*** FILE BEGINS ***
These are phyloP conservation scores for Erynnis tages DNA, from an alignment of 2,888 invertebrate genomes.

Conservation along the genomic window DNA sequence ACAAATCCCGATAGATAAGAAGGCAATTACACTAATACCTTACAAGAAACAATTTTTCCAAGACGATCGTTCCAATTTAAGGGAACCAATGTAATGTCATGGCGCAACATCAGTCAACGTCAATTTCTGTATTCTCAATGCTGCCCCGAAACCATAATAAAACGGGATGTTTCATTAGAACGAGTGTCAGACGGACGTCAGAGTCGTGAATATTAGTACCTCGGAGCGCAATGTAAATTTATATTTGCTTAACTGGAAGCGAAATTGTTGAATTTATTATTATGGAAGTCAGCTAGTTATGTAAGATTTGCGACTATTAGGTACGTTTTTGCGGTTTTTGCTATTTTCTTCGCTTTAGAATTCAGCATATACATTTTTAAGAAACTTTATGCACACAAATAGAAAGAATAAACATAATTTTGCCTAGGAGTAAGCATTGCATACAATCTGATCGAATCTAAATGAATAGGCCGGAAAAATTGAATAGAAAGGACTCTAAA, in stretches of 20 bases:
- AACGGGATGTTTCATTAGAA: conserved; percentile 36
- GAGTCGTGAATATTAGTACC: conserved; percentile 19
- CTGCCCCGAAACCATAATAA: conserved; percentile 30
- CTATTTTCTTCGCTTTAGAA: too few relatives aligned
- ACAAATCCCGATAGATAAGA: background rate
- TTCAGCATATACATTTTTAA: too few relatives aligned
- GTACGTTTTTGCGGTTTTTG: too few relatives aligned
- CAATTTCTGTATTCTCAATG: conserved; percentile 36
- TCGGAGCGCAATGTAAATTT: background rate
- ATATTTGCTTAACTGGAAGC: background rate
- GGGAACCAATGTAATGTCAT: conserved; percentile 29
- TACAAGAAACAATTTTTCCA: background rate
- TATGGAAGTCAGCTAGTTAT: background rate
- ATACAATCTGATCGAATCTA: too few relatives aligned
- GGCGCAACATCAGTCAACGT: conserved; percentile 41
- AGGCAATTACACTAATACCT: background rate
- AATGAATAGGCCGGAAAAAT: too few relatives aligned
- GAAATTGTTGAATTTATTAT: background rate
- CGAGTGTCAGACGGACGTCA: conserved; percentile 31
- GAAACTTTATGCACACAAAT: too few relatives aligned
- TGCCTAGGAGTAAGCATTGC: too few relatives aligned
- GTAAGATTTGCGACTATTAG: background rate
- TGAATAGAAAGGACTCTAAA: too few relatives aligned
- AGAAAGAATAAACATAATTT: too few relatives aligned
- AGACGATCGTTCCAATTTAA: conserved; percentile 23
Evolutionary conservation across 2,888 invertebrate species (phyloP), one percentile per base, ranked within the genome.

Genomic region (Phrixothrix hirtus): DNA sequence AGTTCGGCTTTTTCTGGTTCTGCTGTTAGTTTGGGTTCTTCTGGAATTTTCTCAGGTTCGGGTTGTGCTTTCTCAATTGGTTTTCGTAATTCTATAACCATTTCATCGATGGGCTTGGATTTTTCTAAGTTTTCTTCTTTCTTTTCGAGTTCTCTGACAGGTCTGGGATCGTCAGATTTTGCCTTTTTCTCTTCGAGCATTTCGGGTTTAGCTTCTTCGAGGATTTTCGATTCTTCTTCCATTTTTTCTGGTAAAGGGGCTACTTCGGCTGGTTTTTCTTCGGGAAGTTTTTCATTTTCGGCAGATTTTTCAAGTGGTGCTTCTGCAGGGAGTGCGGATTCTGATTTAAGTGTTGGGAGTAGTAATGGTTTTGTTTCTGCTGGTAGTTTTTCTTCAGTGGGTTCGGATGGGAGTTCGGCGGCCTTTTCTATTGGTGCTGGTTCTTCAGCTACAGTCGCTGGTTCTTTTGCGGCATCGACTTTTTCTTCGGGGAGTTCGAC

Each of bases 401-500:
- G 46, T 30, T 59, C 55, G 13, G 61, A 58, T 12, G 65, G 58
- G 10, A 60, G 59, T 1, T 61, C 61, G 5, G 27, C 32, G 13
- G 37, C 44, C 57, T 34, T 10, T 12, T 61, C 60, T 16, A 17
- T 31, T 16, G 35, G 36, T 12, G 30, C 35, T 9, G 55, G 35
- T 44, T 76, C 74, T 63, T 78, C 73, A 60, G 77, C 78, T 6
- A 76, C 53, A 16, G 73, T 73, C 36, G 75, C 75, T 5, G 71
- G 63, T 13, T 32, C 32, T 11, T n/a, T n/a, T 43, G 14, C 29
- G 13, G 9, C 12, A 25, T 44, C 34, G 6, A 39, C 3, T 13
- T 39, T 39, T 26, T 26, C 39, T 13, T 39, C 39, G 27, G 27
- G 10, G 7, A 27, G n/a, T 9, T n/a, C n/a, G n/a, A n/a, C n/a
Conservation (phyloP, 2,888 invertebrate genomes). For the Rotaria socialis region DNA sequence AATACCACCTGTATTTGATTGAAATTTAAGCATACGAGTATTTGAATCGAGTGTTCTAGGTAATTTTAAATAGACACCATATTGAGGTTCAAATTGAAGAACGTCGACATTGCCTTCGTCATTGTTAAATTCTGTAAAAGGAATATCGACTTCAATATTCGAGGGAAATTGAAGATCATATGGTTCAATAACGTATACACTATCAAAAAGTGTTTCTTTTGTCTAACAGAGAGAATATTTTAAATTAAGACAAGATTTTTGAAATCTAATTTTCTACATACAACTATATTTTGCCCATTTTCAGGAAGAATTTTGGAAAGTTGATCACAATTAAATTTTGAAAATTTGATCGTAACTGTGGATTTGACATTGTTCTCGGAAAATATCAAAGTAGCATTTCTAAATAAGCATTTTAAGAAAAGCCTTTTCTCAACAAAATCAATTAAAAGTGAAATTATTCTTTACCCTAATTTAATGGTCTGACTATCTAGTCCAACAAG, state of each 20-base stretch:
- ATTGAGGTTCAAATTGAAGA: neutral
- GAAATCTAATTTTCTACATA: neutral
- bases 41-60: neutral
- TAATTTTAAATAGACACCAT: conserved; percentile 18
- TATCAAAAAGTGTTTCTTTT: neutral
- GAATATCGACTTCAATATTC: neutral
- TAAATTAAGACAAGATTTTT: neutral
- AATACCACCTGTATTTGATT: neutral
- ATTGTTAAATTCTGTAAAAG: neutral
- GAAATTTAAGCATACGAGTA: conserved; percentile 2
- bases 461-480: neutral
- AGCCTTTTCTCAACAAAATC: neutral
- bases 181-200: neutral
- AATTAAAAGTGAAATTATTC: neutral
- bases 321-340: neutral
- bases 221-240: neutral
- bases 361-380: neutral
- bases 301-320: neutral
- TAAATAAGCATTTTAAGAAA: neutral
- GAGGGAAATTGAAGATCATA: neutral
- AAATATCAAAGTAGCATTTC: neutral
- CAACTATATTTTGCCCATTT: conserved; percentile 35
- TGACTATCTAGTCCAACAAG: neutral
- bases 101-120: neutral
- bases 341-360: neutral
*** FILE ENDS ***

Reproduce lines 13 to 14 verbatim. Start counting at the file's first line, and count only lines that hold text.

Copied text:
- GGGAACCAATGTAATGTCAT: conserved; percentile 29
- TACAAGAAACAATTTTTCCA: background rate